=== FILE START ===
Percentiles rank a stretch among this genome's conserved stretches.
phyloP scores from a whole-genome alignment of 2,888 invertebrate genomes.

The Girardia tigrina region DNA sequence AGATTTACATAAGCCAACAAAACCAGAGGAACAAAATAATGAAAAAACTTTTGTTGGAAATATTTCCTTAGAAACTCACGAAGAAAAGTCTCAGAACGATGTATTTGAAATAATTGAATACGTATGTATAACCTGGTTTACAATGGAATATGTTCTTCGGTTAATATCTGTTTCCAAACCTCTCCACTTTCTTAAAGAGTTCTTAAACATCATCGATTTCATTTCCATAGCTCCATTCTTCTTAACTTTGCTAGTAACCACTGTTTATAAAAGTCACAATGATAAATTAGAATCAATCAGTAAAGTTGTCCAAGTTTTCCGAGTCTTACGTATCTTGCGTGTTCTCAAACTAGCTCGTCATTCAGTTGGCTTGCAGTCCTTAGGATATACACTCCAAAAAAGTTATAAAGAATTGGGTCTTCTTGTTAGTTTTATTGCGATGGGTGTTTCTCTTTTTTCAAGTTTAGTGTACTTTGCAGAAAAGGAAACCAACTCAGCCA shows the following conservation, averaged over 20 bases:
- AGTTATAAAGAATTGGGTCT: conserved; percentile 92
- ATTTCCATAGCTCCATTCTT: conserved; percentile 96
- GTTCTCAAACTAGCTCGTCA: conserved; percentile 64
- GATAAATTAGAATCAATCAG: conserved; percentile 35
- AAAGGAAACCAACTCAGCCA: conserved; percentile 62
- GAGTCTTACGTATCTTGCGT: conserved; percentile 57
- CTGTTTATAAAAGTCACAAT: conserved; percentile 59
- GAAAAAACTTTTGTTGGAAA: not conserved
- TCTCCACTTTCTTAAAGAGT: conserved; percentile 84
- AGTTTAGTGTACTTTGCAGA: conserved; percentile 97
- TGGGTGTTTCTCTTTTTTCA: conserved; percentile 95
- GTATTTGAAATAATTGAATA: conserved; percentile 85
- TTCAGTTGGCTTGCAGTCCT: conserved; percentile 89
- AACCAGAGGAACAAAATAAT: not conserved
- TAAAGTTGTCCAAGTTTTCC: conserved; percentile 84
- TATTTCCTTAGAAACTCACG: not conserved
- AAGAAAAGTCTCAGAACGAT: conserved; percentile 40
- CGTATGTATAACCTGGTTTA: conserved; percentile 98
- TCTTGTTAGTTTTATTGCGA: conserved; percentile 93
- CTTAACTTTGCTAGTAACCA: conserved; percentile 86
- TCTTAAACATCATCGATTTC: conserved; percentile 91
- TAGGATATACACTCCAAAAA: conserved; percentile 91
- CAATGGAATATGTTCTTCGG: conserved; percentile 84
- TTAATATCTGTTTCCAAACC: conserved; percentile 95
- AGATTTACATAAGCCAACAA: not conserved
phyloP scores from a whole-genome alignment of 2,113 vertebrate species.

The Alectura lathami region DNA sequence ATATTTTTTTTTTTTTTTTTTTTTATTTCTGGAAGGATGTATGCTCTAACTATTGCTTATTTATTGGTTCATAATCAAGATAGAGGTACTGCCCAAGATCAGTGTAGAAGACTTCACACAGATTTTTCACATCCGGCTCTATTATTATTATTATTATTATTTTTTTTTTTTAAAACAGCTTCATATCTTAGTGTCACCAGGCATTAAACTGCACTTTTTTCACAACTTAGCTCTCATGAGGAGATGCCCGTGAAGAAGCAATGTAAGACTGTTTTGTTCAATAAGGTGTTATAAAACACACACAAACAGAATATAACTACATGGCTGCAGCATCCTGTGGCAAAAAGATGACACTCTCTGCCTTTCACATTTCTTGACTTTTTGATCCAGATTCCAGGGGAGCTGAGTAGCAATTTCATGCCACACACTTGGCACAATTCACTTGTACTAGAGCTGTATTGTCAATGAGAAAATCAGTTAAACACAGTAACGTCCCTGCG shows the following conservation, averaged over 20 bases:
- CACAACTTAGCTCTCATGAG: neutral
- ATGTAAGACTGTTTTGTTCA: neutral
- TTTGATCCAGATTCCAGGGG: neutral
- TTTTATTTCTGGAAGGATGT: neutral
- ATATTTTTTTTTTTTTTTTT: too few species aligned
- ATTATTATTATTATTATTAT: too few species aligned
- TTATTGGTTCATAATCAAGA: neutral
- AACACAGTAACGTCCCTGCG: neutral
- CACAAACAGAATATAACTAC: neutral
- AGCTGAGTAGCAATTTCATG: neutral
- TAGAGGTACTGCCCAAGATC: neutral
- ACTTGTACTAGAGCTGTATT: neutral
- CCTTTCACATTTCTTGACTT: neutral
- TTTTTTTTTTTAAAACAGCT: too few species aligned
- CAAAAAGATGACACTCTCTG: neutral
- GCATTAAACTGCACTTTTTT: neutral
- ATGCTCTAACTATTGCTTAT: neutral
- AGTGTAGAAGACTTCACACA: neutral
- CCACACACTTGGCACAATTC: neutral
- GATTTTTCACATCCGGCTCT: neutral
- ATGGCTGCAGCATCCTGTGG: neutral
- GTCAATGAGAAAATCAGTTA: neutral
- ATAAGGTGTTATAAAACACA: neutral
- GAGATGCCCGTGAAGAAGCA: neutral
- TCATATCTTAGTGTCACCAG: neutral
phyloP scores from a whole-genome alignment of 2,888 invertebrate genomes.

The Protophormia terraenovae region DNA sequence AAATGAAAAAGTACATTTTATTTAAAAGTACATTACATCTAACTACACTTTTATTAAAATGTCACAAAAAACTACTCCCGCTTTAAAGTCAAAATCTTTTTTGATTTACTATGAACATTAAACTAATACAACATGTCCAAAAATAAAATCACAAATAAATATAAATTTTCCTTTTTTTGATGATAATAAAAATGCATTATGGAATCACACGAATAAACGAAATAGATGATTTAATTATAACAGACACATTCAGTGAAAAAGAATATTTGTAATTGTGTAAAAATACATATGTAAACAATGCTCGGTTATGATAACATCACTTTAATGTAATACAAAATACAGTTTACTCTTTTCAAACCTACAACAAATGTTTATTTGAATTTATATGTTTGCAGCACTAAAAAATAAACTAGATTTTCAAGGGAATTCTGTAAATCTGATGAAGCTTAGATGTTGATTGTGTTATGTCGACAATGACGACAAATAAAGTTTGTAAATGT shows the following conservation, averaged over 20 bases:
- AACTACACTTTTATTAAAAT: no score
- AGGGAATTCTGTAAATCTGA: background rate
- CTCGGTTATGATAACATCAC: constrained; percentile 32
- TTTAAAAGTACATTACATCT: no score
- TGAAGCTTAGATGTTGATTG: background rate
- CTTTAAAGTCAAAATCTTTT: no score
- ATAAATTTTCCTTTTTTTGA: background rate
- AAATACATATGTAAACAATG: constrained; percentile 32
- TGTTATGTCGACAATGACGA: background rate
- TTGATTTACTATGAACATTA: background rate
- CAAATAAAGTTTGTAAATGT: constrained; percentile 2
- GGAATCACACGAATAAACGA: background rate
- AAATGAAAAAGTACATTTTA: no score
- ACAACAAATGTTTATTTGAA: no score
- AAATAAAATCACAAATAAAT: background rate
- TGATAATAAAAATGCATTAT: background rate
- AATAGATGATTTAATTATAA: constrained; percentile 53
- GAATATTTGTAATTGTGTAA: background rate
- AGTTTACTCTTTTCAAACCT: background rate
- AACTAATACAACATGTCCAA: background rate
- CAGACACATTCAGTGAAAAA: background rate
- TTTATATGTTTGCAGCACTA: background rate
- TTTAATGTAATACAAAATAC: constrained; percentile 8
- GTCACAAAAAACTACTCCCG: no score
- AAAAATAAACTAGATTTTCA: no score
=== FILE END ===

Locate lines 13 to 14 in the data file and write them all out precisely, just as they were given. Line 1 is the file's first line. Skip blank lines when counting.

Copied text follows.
- AGTTTAGTGTACTTTGCAGA: conserved; percentile 97
- TGGGTGTTTCTCTTTTTTCA: conserved; percentile 95